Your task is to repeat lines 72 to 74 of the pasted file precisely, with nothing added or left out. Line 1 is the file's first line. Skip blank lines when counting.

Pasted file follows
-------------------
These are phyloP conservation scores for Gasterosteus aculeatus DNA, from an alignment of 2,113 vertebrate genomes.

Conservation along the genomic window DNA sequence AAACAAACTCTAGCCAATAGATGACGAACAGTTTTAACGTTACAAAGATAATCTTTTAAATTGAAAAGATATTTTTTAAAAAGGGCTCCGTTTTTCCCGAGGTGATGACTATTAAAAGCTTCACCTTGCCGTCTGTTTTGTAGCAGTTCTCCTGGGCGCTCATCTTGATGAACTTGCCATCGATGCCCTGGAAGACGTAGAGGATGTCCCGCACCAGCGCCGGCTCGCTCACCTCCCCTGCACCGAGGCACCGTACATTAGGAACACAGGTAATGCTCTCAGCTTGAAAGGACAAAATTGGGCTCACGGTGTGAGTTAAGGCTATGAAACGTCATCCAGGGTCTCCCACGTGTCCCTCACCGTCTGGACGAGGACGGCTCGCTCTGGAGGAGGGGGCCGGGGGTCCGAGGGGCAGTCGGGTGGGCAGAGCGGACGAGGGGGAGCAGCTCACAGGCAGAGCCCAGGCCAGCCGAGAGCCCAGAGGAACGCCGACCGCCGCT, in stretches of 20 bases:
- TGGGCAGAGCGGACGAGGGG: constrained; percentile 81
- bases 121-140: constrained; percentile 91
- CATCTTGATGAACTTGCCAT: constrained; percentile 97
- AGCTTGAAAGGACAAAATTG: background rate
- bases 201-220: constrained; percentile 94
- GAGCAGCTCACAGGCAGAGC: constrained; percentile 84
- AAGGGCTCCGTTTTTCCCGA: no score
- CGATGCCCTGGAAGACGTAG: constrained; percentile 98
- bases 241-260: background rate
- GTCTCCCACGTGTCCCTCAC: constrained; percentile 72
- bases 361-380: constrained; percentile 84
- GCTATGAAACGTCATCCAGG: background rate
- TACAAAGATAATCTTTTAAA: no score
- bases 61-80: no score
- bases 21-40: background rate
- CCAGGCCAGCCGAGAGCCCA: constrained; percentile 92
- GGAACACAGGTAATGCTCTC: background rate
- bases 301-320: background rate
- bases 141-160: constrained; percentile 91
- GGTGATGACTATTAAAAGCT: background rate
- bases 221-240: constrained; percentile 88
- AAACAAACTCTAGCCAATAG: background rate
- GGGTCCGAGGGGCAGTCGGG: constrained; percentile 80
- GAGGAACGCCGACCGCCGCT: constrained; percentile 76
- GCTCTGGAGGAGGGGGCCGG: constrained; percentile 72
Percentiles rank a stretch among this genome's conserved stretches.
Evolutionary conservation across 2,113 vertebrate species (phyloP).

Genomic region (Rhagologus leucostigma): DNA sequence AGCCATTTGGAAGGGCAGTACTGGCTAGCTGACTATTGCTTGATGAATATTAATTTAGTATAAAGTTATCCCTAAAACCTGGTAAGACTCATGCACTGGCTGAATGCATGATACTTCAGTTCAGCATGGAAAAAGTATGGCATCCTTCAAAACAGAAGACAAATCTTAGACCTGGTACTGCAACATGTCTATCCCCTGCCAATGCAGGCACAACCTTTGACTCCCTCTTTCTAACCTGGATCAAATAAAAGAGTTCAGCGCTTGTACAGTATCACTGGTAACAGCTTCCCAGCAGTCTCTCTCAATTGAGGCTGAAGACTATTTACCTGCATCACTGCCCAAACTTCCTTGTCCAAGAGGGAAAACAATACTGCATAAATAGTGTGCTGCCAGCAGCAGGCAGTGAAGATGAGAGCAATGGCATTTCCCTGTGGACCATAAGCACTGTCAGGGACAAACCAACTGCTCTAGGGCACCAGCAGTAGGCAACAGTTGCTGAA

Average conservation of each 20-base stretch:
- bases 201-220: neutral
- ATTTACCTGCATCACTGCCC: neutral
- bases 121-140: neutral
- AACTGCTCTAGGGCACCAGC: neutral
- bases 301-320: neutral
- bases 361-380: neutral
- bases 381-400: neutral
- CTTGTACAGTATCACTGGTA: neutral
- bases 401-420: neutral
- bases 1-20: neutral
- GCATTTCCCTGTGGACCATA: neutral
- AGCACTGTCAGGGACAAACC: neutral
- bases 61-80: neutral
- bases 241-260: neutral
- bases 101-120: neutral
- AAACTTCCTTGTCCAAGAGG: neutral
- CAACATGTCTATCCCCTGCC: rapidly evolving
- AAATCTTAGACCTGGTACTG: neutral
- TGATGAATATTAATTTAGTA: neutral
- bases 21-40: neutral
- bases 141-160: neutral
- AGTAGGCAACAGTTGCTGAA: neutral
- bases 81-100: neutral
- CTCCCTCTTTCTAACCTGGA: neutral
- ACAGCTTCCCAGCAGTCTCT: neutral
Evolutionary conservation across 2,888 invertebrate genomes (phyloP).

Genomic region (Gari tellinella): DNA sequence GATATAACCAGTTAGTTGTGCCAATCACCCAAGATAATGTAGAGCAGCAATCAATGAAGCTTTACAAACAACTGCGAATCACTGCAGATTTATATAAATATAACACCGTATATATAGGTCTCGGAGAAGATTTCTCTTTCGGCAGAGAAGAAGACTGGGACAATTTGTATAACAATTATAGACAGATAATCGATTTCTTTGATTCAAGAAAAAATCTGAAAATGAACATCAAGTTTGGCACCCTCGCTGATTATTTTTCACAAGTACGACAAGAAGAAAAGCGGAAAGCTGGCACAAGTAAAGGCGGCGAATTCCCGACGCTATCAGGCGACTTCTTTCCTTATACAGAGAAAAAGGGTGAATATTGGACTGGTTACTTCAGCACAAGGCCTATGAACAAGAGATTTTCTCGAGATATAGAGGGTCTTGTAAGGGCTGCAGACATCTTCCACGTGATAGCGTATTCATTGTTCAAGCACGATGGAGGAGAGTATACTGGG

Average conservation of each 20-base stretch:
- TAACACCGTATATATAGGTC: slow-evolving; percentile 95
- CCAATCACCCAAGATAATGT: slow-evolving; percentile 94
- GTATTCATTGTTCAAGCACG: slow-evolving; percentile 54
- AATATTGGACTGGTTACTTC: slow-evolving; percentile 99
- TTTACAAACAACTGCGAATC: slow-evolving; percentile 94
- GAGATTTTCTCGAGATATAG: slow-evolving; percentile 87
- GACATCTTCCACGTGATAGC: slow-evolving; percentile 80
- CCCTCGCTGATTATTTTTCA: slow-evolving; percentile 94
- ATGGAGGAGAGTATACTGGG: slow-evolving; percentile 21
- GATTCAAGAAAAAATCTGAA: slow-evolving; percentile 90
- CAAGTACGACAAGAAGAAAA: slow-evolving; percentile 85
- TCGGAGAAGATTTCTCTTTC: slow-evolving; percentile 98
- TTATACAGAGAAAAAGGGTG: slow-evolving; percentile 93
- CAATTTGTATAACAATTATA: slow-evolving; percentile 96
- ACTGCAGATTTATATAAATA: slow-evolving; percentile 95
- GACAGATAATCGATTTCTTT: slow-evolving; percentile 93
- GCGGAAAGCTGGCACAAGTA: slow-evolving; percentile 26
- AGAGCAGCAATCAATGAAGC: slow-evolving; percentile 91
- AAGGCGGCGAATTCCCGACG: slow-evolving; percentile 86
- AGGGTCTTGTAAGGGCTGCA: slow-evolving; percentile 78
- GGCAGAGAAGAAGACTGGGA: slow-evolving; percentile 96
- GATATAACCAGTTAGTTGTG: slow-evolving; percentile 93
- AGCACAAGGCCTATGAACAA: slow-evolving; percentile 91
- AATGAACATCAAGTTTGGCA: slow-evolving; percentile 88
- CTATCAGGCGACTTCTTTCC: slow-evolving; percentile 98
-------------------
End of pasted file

- TTATACAGAGAAAAAGGGTG: slow-evolving; percentile 93
- CAATTTGTATAACAATTATA: slow-evolving; percentile 96
- ACTGCAGATTTATATAAATA: slow-evolving; percentile 95